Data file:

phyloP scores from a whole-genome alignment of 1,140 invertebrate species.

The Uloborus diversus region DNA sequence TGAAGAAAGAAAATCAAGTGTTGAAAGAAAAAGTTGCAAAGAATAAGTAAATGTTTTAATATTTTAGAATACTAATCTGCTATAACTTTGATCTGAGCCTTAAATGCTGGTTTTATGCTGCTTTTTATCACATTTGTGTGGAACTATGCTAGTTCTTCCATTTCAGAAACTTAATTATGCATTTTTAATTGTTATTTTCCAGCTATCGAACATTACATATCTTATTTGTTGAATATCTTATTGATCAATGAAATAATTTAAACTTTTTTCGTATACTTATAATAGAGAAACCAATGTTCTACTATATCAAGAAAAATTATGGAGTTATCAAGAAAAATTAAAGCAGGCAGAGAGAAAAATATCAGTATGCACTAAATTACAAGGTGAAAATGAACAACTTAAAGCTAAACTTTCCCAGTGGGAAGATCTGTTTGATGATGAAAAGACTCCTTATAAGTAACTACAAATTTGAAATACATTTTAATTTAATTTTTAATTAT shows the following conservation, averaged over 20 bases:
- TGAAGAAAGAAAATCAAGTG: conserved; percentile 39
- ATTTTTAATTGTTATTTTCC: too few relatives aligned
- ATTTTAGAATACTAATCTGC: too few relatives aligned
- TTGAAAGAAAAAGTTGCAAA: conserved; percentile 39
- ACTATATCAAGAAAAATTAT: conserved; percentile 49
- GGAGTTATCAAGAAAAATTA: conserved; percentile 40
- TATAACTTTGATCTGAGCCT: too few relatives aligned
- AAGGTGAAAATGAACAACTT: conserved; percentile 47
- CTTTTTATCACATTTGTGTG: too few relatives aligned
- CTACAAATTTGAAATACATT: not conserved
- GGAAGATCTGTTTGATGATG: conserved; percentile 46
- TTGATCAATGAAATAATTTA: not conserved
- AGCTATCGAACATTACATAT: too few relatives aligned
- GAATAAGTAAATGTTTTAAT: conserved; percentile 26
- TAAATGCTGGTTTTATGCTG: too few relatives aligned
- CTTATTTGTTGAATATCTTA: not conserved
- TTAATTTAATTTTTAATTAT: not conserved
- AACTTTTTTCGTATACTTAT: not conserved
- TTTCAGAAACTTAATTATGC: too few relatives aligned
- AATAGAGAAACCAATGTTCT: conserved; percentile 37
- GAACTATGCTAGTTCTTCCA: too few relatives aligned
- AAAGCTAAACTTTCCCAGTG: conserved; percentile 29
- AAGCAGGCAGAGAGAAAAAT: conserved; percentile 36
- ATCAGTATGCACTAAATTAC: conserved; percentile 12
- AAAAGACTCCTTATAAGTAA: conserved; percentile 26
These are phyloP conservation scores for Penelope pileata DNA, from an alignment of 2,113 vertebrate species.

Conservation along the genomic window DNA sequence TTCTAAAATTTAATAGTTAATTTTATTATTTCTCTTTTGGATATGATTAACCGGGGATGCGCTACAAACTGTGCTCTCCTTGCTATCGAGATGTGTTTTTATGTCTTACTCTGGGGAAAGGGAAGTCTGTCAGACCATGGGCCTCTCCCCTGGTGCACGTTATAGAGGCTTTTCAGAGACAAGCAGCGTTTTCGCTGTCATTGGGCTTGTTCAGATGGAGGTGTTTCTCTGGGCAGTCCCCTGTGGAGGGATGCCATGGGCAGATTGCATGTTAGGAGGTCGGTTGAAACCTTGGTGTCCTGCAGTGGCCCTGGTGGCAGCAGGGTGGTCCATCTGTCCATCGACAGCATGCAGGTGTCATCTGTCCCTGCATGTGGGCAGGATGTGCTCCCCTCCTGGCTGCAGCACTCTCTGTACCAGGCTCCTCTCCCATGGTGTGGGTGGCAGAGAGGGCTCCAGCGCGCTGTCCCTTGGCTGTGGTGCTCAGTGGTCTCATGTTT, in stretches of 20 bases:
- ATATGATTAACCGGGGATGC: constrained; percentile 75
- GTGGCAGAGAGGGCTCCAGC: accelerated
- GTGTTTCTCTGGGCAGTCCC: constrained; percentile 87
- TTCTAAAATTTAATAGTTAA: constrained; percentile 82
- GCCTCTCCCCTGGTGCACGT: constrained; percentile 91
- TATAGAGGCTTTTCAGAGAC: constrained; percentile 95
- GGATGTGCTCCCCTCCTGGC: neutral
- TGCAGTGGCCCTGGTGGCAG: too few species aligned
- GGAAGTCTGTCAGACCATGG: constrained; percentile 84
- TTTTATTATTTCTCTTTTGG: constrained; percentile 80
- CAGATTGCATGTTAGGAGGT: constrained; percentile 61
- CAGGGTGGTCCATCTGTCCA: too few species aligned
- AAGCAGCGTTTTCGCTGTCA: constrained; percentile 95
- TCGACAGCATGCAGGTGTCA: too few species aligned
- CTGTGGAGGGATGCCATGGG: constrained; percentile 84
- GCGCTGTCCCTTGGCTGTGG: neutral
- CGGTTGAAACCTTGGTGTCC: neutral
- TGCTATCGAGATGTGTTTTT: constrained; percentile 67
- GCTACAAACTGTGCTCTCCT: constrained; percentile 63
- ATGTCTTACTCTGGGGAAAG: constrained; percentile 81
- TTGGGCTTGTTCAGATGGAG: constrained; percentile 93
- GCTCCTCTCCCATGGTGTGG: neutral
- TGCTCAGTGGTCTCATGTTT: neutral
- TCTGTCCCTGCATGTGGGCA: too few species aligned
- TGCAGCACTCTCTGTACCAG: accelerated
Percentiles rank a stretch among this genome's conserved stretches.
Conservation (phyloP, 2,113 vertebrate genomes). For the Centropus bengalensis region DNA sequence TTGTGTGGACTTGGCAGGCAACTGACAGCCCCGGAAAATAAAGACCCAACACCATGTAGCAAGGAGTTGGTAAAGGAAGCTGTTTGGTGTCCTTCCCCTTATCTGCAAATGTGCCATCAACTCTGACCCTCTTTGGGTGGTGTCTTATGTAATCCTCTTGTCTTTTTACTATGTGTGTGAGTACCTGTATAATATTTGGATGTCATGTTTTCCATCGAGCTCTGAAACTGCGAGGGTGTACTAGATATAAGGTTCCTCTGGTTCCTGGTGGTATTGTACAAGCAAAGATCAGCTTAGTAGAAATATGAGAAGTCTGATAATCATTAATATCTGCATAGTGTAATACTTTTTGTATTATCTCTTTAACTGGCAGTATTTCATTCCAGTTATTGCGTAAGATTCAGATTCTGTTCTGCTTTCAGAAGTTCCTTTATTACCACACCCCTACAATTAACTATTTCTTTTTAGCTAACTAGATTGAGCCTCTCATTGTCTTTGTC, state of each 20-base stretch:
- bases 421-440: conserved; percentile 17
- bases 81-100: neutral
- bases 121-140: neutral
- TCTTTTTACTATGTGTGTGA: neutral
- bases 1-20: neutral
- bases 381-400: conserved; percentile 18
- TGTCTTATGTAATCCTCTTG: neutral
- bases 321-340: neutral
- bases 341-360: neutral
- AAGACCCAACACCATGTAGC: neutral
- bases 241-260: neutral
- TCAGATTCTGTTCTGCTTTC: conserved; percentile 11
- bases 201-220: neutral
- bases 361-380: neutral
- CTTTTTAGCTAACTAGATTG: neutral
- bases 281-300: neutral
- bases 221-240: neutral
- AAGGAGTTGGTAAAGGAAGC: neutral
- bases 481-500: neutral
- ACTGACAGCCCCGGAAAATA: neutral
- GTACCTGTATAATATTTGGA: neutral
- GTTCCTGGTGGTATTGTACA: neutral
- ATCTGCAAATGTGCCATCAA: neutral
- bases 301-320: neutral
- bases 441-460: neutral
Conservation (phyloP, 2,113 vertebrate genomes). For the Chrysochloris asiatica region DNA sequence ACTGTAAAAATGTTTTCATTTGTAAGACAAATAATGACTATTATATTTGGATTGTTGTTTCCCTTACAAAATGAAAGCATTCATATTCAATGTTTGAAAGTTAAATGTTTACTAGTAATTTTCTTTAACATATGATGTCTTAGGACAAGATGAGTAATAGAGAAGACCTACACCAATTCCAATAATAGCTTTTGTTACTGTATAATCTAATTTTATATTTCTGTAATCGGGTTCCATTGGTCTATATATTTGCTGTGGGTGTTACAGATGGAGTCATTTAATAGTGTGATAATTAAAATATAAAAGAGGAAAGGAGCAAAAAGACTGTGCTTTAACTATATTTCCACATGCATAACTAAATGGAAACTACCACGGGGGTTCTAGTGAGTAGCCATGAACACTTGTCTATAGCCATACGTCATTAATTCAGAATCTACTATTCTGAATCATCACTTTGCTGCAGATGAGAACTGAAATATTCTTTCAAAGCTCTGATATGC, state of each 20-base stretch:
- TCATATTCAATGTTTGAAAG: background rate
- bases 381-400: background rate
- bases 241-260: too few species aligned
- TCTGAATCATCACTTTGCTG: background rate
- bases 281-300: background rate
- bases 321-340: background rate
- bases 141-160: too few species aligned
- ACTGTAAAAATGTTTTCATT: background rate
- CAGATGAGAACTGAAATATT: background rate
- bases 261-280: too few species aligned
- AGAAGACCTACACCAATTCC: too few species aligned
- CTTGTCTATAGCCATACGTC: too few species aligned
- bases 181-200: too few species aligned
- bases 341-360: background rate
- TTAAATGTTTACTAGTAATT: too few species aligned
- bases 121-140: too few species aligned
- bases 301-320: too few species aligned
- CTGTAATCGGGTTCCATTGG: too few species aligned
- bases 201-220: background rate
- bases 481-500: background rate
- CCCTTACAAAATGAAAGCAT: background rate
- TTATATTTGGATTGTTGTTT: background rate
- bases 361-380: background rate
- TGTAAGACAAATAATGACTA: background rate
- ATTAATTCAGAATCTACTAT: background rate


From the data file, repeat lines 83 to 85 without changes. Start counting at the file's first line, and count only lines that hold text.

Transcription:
- TCATATTCAATGTTTGAAAG: background rate
- bases 381-400: background rate
- bases 241-260: too few species aligned